Writers never have an easy time of it. Often either unpaid or underpaid, they spend a lot of time toiling away in solitude just for the love of writing. Even when they’re successful, gaining publishing deals and fame, they’re not always all that happy.
Anne Lamott writes of her experience of writing success: “…I found myself stoned on all the attention, and then lost and derailed, needing a new fix every couple of days and otherwise going into withdrawal. My insides became completely uninhabitable, as if I’d wandered into a penny arcade with lots of bells ringing and lights flashing and lots of junk food, and I’d been there too long…”
And yet, writers continue to write. And everyone’s happy that they do. And because the world of writing is full of challenges both professional and emotional, sometimes they need support and advice about how to avoid some habits that are actually harmful for writers.
So, how not to become “derailed”, how to write better, how to be more productive and how to value your work and creativity as much as you should? Just keep away from these habits:
Rely on cliches or stereotypes
Writing, whether it’s a work of poetry, fiction, an essay or a blog post, is an art. The goal of art is to express something from a new perspective – yours. It’s difficult to avoid cliches because we’re exposed to them so often that they’re easy to pluck out of the subconscious and use instead of sweating it out to find a more original way to express something. George Orwell avoided even using the word cliché to tell writers to avoid cliches: “Never use a metaphor, simile or other figure of speech which you are used to seeing in print.” Check out this list of 681 cliches.
The same goes for creating stereotypes. Art is supposed to inspire us to challenge our beliefs and our perceptions. Creating stereotypes not only fails to achieve that, but leaves you with flat characters and an uninspiring message.
Start writing when you land a writing job
This one mainly applies to freelancers. If you want a job as a writer, you must first write. Write for yourself. Write a blog, write stories or articles on an area of expertise or interest. This is how you build a portfolio to show to potential clients, so you can land a job that is perfect for your writing style and background. It’s also how you become a better writer. By committing yourself to writing, you’ll build the skills and the credentials you need to be a successful one.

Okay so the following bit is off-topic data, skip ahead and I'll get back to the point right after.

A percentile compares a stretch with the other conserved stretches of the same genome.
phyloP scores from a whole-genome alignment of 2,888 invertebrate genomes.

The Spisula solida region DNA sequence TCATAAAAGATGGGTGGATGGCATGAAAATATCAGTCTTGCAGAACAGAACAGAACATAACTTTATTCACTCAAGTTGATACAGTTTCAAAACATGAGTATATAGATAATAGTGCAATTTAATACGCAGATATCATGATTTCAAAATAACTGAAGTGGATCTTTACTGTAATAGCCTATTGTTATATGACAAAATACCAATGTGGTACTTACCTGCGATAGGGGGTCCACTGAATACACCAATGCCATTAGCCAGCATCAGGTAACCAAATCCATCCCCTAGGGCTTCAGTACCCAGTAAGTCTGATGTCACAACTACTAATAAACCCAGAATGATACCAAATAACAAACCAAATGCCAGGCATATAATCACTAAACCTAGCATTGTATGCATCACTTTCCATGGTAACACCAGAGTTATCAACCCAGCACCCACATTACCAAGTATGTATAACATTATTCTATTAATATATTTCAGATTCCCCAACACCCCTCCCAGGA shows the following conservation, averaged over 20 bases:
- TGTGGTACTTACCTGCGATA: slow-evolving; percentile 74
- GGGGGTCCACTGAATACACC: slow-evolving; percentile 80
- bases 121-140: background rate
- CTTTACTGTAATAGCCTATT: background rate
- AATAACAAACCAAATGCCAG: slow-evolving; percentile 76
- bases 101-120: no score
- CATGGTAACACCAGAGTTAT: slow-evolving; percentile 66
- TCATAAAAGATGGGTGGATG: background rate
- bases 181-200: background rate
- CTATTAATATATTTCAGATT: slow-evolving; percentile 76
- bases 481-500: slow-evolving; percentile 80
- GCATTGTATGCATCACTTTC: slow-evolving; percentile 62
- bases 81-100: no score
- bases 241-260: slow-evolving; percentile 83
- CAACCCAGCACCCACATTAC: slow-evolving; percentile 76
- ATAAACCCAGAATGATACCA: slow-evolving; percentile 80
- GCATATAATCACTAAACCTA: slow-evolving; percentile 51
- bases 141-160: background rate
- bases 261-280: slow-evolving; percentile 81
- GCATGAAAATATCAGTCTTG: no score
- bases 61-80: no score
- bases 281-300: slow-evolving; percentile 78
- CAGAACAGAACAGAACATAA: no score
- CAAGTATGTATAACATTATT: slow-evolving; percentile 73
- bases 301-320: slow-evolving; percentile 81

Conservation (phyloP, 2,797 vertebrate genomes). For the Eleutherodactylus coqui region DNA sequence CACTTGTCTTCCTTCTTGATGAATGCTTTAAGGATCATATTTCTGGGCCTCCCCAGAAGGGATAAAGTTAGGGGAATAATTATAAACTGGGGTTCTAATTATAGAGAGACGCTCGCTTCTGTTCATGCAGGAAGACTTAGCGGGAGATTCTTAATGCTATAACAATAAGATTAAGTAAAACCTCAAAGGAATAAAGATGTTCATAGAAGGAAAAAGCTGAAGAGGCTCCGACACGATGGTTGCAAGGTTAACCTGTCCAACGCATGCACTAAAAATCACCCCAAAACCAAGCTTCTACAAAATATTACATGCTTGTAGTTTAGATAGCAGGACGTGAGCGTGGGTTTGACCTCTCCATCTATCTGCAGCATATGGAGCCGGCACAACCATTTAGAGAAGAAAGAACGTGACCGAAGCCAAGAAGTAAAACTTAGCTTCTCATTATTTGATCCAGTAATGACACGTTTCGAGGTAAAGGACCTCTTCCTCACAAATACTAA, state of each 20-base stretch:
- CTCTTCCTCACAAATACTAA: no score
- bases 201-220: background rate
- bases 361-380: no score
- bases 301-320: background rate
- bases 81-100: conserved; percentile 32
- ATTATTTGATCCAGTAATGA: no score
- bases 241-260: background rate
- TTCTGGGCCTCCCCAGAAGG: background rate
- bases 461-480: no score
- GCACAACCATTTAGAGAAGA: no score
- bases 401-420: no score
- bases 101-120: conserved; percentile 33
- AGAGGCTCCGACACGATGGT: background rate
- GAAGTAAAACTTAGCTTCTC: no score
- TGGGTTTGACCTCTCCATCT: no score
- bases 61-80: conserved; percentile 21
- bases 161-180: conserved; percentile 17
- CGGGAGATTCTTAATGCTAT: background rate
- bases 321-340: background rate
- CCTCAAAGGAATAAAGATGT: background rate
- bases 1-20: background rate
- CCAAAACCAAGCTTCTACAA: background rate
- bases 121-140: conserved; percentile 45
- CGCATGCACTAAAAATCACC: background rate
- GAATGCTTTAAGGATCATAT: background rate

Forcing yourself to write on topics that don’t inspire you because it’s your job is pretty much the worst introduction to writing life that I can think of. It may even put you off writing forever. Write for pleasure first and see what direction that takes you.
The writing bubble, that place your mind slips into when you’re in the flow, is a delicate environment that needs your protection. It’s constantly under attack from phone calls, children, spouses, family, friends and neighbours. But its most powerful enemies are Facebook, Twitter, email, scrolling and surfing.
These are the types of interruptions that are so insidious because they’re all integrated into your laptop where your sacred moments of writing are supposed to occur. Some writers have a whole other computer for writing that doesn’t even have the internet on it. You can also install an app that blocks the internet while you’re writing.
Underestimate the importance of a schedule
This is a big issue. Think about an athlete training for an event. They have a training schedule to adhere to. Otherwise, they’ll never get in shape. If you don’t set a schedule and only decide to write when you feel like it, you’re writing life will be pretty miserable. If you’re writing a book, you may never finish.
If you write articles, you’ll spend too many nights running on adrenaline, having wasted hours procrastinating and producing nothing. Ernest Hemingway woke up early every morning to write his daily 500 words. Joyce Carol Oates writes before breakfast, sometimes writing for hours if she’s inspired and only stopping for breakfast well into the afternoon.
Writers can have (semi) normal lives. They can have children. They can have relationships. They can have other jobs. They can go to the gym or to yoga classes or to Jui Jitsu classes. They can cook. They can have friends. But they can’t have any of these things AND write if they don’t make a schedule.
Say ‘Yes’ to every opportunity
Don’t say ‘Yes’ to projects that pay poorly or that suck your will to live. You’re probably writing because you like to write and you’re good at it. Maybe you’re even writing because it’s your dream. That’s great. But is your dream getting paid slave wages while writing on topics that don’t interest you? There are a lot of interesting writing jobs out there that will pay well for a good writer.
Taking jobs that exploit your time and your talent aren’t even good ways to build your portfolio. How can you hold your head up high and brag about how you wrote articles for $1 for some outsourcing company in the Philippines? Instead of wasting your time on such projects, invest your time in writing on topics that interest you and looking for companies that will pay you well. That’s a much smarter investment and one that’s worthy of your time and creativity.